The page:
Shaelee Evans, owner and founder of Goodness Tea, celebrates the opening of her new tea house just west of Carlsborg open from 8 a.m-6 p.m., Monday-Friday and closed on Sundays. Sequim Gazette photo by Erin Hawkins

Shaelee Evans, owner and founder of Goodness Tea, celebrates the opening of her new tea house just west of Carlsborg open from 8 a.m-6 p.m., Monday-Friday and closed on Sundays. Sequim Gazette photo by Erin Hawkins

Goodness tea opens west of Carlsborg

Tea house and retail line

Open: 8 a.m.-6 p.m., Monday-Saturday, closed on Sundays

Where: 261043 US-101 Unit 3, Sequim

Contact: 360-670-1041 or Goodnesstea@gmail.com

Shaelee Evans is doing more than making tea that tastes good — she’s creating tea that is good for her customers and a business that benefits the community.

Evans is a single mother of three children, a college student pursuing a degree in business and is kick-starting her new tea house, where she can share her love of tea with the Sequim community.

Her business, Goodness Tea, sells organic loose-leaf tea online, in local retail stores and in her new tea house.

Open from 8 a.m.-6 p.m., Monday-Saturday off US Highway 101 west of Carlsborg, the tea house is next to La Paw Spa and Blue Sage Property Management, Inc.

While Evans just opened the business’ doors on Dec. 11, she has been selling her organic loose-leaf tea blends and baked goods at the Port Angeles and Sequim Farmer’s Markets over the past two years.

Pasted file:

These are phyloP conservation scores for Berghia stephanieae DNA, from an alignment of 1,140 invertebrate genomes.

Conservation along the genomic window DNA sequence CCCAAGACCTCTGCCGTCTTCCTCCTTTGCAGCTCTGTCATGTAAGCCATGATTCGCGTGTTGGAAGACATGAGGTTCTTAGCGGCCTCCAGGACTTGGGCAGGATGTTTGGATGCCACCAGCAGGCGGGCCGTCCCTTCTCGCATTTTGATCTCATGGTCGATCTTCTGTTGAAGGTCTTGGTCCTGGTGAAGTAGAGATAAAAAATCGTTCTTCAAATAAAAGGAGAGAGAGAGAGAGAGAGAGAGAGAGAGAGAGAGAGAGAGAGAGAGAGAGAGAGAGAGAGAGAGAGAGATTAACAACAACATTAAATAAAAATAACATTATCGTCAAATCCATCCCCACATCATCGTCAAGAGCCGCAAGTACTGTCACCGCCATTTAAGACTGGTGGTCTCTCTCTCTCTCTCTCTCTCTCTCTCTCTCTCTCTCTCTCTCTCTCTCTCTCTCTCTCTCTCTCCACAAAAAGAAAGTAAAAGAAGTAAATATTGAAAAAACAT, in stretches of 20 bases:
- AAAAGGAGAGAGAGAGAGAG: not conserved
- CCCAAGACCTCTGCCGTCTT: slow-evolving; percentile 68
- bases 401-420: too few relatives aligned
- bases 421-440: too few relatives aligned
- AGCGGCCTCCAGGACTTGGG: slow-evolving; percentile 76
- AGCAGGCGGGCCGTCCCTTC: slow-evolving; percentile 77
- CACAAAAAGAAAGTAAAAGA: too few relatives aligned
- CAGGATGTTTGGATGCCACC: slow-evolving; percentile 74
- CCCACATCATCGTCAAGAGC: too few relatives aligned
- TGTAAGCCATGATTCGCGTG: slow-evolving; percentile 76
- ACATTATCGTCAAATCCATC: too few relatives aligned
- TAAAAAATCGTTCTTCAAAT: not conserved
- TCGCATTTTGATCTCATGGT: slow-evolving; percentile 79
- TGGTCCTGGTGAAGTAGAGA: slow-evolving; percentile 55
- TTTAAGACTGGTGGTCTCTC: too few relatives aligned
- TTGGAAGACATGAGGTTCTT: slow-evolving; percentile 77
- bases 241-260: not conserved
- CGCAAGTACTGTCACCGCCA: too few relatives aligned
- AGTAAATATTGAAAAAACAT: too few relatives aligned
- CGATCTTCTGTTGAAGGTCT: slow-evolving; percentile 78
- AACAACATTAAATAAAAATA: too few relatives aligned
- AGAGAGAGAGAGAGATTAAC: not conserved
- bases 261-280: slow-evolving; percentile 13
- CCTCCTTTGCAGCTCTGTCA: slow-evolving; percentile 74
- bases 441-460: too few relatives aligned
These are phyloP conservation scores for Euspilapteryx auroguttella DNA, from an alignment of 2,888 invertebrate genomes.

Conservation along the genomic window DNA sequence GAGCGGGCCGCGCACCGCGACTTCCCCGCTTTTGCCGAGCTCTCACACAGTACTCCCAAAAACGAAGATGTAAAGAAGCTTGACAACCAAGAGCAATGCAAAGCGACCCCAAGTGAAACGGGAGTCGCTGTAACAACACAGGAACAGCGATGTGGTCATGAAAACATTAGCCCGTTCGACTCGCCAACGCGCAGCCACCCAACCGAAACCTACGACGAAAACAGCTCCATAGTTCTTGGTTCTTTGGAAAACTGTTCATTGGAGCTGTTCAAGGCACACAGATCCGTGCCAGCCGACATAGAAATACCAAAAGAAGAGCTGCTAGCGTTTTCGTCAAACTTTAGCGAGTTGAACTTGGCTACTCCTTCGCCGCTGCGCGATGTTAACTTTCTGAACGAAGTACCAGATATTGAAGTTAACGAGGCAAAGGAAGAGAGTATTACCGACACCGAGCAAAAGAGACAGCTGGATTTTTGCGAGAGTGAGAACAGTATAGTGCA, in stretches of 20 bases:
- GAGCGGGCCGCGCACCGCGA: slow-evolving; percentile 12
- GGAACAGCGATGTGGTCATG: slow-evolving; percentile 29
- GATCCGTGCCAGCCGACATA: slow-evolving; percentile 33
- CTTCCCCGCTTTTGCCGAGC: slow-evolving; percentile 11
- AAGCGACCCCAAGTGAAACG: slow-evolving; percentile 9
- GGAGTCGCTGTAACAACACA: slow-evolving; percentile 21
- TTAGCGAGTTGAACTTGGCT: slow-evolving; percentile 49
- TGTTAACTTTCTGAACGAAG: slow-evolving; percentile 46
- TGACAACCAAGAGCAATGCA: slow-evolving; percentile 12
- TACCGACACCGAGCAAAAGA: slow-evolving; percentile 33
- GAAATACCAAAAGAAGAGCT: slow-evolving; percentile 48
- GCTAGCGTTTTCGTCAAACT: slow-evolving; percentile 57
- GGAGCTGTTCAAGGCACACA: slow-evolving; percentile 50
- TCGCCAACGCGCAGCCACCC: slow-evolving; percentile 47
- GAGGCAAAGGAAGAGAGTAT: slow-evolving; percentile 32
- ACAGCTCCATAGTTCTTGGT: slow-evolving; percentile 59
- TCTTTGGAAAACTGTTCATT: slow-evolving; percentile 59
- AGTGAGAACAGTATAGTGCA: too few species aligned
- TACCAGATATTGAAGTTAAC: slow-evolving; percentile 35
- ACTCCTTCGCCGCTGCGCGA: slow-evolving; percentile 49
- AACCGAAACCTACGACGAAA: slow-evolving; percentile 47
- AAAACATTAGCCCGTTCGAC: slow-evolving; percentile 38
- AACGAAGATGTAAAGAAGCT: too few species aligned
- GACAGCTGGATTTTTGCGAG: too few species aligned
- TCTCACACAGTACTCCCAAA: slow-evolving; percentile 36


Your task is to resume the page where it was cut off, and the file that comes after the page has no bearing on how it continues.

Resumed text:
“It’s been a really difficult dream to manifest,” Evans said. “I wanted to take care of my kids in a way that feels good.”

Her business has been in the works since 2007 when she first got her business license and was selling her herbal tea blends to friends. Her business resurfaced in 2014 when she wanted to focus on a different career path and lifestyle for her family.

The idea for her business came while she was pregnant with her first child in 2005. During that time, her midwife made a tea that she called “swamp water,” and thought of ways she could improve the tea’s taste with additional ingredients.

“(I) started looking into what can I add to this that’s going to make it taste better but not detract from its nutritional profile,” she said.

Hence the name, “Goodness Tea.” Evans said she wanted to start a business that not only provides for her children but also creates nutritional products for her customers and the community in a sustainable way.

“Goodness Tea makes the best organic tea and trail-foods we can,” Evans’ website says.

“That means our raw-materials come from close to home, our processes really matter to us, and the end product ought to sustain us wherever the trail leads.”

Her retail line consists of a variety of organic loose-leaf tea blends, trail snacks and granola from produce grown locally.

“The retail side of it is loose-leaf tea and trail food,” Evans said, “and taking local produce and making trail food out of it and granola with Nash’s oats.”